iPhone Sustainability Score Example

This is the accompanying use case for the "Sustainability Score." Adapted from the original Google Doc below.


This use case is still a work in progress and will need to be updated as the final framework for the Sustainability Score is improved. Feedback from this document may also help improve that final framework. Please contribute, comment, or brainstorm ideas for this document!


This document is intended to demonstrate how the framework of this “Sustainability Score” can be applied to a single product - in this case, the iPhone.


Apple is valued at over 900 billion USD, one of the most valuable companies in the world.[1] To make their highest revenue-generating product, the iPhone, Apple partners with a huge number of suppliers. The 2018 Apple Supplier List names 200 suppliers for the company, totaling 98% of the expenditures required for the physical creation of their products.[2]
Apple boasts an incredibly efficient, and purportedly eco-conscious, supply chain management system, utilizing their own supplier assessment models as well as third-party audits.[3] The proposed Sustainability Score framework will dive deeper into the data that Apple provides, the data gleaned from other sources, and the data that Sustainability Score users crowdsource. The goal is to provide a consensus, independent from Apple’s published reports, on the environmental impact of the iPhone through a single score.


iPhone Supply Chain Map

Gathering data on the supply chain:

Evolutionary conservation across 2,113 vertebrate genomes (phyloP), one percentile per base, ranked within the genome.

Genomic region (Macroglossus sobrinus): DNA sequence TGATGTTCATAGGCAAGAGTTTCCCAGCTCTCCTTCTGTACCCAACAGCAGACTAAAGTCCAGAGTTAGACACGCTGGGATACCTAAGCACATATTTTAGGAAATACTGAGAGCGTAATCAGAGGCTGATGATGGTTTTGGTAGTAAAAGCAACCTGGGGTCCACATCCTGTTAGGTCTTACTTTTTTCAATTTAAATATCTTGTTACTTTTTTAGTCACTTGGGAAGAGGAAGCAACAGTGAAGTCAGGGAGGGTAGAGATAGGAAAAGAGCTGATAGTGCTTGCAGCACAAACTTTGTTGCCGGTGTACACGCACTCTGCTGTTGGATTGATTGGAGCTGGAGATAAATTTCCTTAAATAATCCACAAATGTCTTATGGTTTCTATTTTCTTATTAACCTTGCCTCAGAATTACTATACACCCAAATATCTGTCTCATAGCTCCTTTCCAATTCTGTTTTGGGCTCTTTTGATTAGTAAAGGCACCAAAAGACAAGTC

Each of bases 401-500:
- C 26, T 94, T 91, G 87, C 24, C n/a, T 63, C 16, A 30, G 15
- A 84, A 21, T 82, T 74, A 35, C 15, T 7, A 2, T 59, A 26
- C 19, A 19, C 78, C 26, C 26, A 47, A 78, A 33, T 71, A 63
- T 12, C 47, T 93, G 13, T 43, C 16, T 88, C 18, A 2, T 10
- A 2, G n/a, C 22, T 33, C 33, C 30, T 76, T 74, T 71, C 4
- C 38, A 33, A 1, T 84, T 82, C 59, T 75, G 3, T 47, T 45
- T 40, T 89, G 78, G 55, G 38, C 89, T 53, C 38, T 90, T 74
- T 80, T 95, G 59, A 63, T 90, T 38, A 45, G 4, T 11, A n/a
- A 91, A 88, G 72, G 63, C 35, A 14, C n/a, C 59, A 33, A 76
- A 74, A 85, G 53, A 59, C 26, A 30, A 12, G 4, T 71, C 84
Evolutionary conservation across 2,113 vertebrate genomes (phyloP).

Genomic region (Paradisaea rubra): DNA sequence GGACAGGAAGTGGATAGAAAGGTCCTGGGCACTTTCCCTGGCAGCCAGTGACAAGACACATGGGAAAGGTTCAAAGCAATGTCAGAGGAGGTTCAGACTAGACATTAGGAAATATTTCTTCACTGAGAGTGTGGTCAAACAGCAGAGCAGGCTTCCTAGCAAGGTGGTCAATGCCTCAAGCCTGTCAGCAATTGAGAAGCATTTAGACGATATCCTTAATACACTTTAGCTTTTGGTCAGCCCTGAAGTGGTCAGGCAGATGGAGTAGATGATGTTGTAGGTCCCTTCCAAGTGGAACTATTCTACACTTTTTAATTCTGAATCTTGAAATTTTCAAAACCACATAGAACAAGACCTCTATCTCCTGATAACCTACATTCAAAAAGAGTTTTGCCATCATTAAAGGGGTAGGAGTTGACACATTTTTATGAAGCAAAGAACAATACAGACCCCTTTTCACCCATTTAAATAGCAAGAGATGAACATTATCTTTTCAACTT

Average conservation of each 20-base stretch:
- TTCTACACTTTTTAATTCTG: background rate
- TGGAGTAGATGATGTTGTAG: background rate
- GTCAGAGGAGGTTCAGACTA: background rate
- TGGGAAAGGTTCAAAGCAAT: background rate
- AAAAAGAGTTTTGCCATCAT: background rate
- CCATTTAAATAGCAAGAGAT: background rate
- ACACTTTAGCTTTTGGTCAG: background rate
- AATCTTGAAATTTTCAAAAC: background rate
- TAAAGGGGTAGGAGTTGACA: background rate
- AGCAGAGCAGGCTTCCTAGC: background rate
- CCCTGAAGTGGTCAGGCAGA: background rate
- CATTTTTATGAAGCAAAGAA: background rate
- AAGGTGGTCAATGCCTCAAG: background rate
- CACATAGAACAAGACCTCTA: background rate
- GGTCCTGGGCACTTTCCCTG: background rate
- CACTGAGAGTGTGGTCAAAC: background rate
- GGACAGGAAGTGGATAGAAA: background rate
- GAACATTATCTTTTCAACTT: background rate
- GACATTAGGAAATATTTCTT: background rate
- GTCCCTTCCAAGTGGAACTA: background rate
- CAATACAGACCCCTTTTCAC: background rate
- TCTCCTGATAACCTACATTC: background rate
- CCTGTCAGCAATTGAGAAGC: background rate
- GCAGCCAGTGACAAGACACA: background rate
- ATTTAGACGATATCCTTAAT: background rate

• Apple provides some information on the suppliers it uses, as well as its own report’s conclusions and aggregated findings on the environmental sustainability of the company’s supply chain
  • However, suppliers are not organized by what part of the supply chain they occupy
  • There is no raw data from Apple on the audits and assessments of their suppliers
  • Here is information that Apple provides (all information from Apple’s 2019 supplier responsibility progress report):
  • Water stewardship
  • Apple and its suppliers are partnered with the Alliance for Water Stewardship
  • 116 of Apple’s suppliers are participating
  • 2018, participating suppliers saved 7.6B gallons of freshwater
  • 39% participating supplier reuse rate (not sure what this means - participating suppliers reuse 39% of their water?)
  • Two Apple suppliers received AWS certification
  • Waste management and reduction
  • The final assembly facilities for the iPhone became UL Zero Waste certified in 2018 (gold certified - diverted 95% from landfill)
  • Energy efficiency:
  • Apple’s Energy Efficiency Program led to a reduction of 466,000 annualized metric tons of greenhouse gas emissions
  • Apple has committed to generate/procure 4 gigawatts+ of renewable energy by 2020
  • Responsiveness and transparency:
  • Awarded the #1 ranking in the Corporate Information Transparency Index (designed by the IPE supply chain performance index)
  • Safer, greener chemicals
  • 100% of final assembly facilities adopted safer, greener chemicals
  • 2018, Apple was awarded an A+ rating and ranked first by Mind the Store for actions to eliminate toxic chemicals